Their television adverts have launched the pop career of many an artist and they were one of the most coveted items on the black market in East Berlin and the Soviet Bloc: Levi’s jeans are simply a world fashion icon.

Yet with the help of a Seattle startup, they’re now looking to reduce their impact on the planet—ecologically speaking, of course. Evrnu reconstitute old fibres into new and have teamed up with Levi’s to create the world’s first pair of jeans made up of more than 50% post-consumer cotton waste.

The prototype—a pair of Levi’s 511s—was made from five used cotton T-shirts and involved a technique that Evrnu claims uses 98% less water than those used to produce virgin cotton. Evrnu CEO Stacy Flynn says that the jeans offer a taste of a future in which textiles are regenerated multiple times to cut down on waste.

“[Levi’s] was the perfect first partner for us to demonstrate our technology and capability as they are an iconic American company with a product that’s recognised around the world,” said Flynn in a statement. “Our aspiration is to build a pair of Levi’s jeans that are just as beautiful and strong as the original and we’re making great progress toward that goal.”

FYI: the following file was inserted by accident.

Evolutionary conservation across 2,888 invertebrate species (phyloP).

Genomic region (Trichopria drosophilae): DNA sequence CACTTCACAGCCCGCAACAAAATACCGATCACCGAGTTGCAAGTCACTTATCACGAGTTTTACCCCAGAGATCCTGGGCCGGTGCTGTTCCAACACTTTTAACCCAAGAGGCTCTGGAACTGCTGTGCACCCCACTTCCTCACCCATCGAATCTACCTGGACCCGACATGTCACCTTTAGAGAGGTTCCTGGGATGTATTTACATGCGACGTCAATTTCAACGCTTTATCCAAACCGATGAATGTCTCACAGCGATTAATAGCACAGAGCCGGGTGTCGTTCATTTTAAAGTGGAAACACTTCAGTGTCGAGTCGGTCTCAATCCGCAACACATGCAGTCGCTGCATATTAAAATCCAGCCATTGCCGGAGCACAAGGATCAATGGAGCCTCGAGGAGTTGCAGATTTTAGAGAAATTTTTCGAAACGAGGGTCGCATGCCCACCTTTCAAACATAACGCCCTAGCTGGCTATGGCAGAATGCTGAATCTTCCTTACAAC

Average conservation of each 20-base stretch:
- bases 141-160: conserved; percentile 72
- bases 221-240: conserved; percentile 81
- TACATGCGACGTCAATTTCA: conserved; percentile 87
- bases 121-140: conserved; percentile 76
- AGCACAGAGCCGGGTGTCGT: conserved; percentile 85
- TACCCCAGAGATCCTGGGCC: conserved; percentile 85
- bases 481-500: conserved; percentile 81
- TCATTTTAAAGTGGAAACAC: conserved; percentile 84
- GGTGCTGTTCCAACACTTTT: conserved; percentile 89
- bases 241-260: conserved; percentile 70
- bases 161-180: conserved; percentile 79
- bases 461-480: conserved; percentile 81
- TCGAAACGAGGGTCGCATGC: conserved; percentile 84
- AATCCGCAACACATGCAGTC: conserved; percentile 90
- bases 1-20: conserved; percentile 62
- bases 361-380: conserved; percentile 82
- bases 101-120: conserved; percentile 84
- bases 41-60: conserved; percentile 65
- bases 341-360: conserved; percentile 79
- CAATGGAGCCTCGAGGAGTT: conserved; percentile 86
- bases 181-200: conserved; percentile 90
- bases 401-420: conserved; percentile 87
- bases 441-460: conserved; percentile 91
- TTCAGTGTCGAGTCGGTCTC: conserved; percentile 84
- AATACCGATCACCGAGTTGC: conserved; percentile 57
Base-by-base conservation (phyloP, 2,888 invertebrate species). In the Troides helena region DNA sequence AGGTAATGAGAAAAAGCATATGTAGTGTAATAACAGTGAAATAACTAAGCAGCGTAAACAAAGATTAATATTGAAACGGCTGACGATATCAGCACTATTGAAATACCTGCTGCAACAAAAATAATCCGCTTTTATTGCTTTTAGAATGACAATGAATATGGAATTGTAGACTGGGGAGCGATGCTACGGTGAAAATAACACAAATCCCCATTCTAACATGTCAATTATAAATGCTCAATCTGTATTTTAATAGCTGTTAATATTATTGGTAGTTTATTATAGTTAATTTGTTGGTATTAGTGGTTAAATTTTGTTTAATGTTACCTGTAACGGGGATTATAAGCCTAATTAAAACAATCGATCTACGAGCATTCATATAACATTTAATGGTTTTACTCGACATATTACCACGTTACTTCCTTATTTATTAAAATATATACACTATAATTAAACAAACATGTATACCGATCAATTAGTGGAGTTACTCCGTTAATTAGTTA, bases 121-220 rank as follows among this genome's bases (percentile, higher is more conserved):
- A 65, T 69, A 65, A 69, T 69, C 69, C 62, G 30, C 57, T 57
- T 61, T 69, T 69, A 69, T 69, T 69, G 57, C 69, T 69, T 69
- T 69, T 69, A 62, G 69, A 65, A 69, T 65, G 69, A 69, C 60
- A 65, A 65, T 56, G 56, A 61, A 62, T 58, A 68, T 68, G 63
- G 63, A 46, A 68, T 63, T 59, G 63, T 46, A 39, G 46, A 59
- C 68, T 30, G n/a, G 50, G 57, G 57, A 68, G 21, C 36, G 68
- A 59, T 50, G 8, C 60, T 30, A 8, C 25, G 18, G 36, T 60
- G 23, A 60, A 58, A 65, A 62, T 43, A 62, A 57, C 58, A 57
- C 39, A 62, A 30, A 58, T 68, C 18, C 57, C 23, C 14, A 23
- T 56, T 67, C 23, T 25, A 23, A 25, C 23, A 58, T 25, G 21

Evrnu’s patent-pending technology “breaks down cotton at the molecular level before extruding the resulting pulp into pristine fibres”, according to Ecouterre. Levi’s are the first company to make use of the technology—and they seem very happy with it indeed.

“The first prototype represents a major advancement in apparel innovation,” said Paul Dillinger, head of global product innovation at Levi’s. “Although [it is still] early days, this technology holds great promise and is an exciting advancement as we explore the use of regenerated cotton to help significantly reduce our overall impact on the planet.”